Breakaway or bust for Celtic clubs
Premiership deputy chairman Bruce Craig says Celtic League clubs face 'financial oblivion' if they don't join the breakaway Rugby Champions Cup.
The deputy chairman of England's Premiership Rugby has said Celtic League clubs face 'financial oblivion' if they don't join the breakaway Rugby Champions Cup.
Bruce Craig told the BBC on Wednesday the existing European Cup was "finished" and that the only way forward for Celtic League sides was to join the Anglo-French inspired Rugby Champions Cup, launched on Sunday.
"If the competition is not approved then that would have absolutely catastrophic implications for Celtic rugby," Craig said.
"The European Cup is finished, it's over. The Rugby Champions Cup is a way to save European rugby."
English and French clubs said 15 months ago they would quit both the European Cup and the second-tier European Challenge Cup, both run by European Rugby (ERC) when the existing tournament agreements expire at the end of this season.
They want the European Cup to be restructured, believing there is an unfair advantage accorded to Celtic League sides from Ireland, Italy, Scotland and Wales.
At least 10 of the 12 Celtic League teams - including both Scottish sides, both Italian clubs and a minimum of three each from Wales and Ireland - have a free pass into the competition.
But only the top six from England's 12-strong Premiership and France's Top 14 are guaranteed a place.
English and French clubs are also unhappy at the way European Cup revenues are divided, arguing they should receive a greater share on the grounds they generate the bulk of the revenue.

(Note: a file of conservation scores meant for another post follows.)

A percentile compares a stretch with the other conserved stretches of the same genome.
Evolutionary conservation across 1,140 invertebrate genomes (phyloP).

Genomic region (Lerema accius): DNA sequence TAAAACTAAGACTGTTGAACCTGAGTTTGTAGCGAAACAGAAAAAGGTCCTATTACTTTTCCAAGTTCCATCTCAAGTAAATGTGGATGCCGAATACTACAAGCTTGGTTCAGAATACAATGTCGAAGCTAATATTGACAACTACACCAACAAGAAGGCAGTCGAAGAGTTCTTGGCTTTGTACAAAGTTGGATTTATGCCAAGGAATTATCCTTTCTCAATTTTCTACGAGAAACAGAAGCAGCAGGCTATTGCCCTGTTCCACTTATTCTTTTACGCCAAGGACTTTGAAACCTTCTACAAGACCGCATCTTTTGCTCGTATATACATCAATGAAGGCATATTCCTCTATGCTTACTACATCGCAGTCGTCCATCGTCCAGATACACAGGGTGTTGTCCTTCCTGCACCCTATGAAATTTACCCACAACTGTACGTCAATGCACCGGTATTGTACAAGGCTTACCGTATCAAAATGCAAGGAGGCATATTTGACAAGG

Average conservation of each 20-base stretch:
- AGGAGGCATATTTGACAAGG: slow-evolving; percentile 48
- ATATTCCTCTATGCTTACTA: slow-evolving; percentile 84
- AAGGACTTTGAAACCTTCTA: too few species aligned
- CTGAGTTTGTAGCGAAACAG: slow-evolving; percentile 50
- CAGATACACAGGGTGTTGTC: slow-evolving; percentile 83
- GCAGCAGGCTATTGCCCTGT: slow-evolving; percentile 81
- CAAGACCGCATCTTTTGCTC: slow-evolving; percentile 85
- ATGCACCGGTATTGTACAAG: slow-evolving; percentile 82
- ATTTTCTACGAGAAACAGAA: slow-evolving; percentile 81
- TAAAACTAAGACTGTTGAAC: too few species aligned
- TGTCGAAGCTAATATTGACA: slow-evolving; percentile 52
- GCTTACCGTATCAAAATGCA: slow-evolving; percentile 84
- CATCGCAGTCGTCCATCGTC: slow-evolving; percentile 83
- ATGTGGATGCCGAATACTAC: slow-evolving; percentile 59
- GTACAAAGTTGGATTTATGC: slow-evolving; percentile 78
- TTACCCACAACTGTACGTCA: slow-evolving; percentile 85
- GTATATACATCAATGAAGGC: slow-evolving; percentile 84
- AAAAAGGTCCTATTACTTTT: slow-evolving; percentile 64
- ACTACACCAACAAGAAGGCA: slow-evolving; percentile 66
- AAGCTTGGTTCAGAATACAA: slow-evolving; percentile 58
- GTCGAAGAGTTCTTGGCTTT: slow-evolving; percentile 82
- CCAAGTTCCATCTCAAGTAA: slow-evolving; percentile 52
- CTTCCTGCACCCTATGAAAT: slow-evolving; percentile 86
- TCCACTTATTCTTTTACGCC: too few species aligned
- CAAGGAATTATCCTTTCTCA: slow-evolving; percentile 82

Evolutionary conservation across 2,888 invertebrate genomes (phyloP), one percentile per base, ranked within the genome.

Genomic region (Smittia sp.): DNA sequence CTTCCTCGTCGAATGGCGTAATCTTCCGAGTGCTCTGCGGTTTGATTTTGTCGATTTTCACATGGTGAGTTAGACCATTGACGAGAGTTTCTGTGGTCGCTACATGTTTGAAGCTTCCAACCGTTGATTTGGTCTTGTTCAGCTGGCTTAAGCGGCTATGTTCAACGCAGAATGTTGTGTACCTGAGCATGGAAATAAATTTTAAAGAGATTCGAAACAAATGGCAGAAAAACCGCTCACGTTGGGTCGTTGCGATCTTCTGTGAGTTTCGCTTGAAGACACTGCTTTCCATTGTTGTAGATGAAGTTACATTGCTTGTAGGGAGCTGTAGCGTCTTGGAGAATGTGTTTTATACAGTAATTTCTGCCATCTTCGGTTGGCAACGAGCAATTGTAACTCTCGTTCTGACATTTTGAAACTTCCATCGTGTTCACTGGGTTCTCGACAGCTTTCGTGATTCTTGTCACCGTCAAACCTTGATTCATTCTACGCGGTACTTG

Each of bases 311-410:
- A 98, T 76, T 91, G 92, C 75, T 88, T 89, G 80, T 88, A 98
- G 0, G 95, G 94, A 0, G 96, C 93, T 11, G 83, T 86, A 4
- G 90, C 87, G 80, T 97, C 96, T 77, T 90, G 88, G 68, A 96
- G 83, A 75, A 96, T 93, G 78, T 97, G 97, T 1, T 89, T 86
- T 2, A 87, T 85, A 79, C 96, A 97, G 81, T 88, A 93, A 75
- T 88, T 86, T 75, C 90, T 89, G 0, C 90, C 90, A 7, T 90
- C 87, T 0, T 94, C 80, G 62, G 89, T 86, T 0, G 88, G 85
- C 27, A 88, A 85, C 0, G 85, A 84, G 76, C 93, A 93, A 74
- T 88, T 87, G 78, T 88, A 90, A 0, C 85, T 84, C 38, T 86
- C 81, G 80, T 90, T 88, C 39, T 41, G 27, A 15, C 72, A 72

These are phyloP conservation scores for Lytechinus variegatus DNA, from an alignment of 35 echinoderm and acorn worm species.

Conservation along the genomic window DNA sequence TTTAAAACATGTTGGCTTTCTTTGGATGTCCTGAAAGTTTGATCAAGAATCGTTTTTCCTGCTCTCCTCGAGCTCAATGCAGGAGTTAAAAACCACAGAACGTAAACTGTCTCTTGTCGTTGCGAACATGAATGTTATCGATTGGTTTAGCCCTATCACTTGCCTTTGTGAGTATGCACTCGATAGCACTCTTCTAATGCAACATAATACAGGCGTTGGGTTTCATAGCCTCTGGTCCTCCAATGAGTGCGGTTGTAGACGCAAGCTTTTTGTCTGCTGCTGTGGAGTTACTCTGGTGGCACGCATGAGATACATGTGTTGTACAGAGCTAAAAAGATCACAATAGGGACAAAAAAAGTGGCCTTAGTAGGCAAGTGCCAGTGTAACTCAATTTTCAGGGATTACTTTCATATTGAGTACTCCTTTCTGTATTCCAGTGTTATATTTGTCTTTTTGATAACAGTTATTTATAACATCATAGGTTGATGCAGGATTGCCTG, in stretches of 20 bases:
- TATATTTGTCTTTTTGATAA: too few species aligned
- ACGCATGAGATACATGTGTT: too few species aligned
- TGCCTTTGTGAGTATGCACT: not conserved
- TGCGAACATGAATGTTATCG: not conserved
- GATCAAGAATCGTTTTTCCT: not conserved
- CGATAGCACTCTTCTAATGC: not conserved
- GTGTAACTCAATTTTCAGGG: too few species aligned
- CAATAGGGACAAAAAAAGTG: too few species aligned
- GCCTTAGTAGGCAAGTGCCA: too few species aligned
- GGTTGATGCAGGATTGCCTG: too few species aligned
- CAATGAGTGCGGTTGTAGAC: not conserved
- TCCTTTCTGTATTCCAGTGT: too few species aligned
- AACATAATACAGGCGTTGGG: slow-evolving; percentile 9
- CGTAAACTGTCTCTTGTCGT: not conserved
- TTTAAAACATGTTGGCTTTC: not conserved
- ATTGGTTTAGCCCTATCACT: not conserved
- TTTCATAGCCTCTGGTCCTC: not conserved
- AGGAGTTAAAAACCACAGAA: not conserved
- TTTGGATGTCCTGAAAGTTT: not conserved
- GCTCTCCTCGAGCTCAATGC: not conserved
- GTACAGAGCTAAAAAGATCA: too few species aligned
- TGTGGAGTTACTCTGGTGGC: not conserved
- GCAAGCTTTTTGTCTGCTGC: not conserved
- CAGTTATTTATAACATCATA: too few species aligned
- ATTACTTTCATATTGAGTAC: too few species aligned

However, all the Celtic League sides have been invited to join the Rugby Champions Cup.
Craig, a bilingual businessman, having built up and sold a multi-million-pound pharmaceutical business in France before buying Bath, has warned the national unions and the International Rugby Board they face legal action if they try to stop the Rugby Champions Cup from going ahead.
"If all 38 [European] clubs were actually given the opportunity to come into the Rugby Champions Cup, I believe all 38 would probably agree," said Craig, a former scrumhalf with Paris side Racing Metro.
"It's basically the Celtic unions that would stop them from participating.
"Everyone would prefer that we didn't go down the legal route. We all want a competition that is a fabulous European competition.
"The reality though is that if there was to be a blockage there are obvious questions around restraint of trade."
Craig believes some Celtic League sides receive up to £3 million ($5million, 3.56 million euros), for competing in the existing European Cup.
By contrast, Craig said English clubs received some £800,000 annually for their European Cup participation.
"The amounts of money that is generated in the English and French games through our domestic leagues accounts for approximately 80 percent of our revenues, so the implication of not playing in a European Cup is much less serious for French and English clubs as it is for the Celtic nations," said Craig.
"People say the English and French clubs are greedy. The fact is we are losing money," added Craig, who confirmed English and French clubs would boycott the next ERC stakeholder meeting in Dublin on October 23
"The reality of it is that if the Rugby Champions Cup doesn't happen, then the Celts will not be playing in a competition and they won't have those distributions from that competition.
"This [Rugby Champions Cup] competition is one in which all the clubs are invited to play and there will be an equal distribution of money on a per team basis.
"The unions should be approving that so there is continuity in English, French and Celtic rugby, because if there isn't, there would be financial oblivion for the Celtic countries."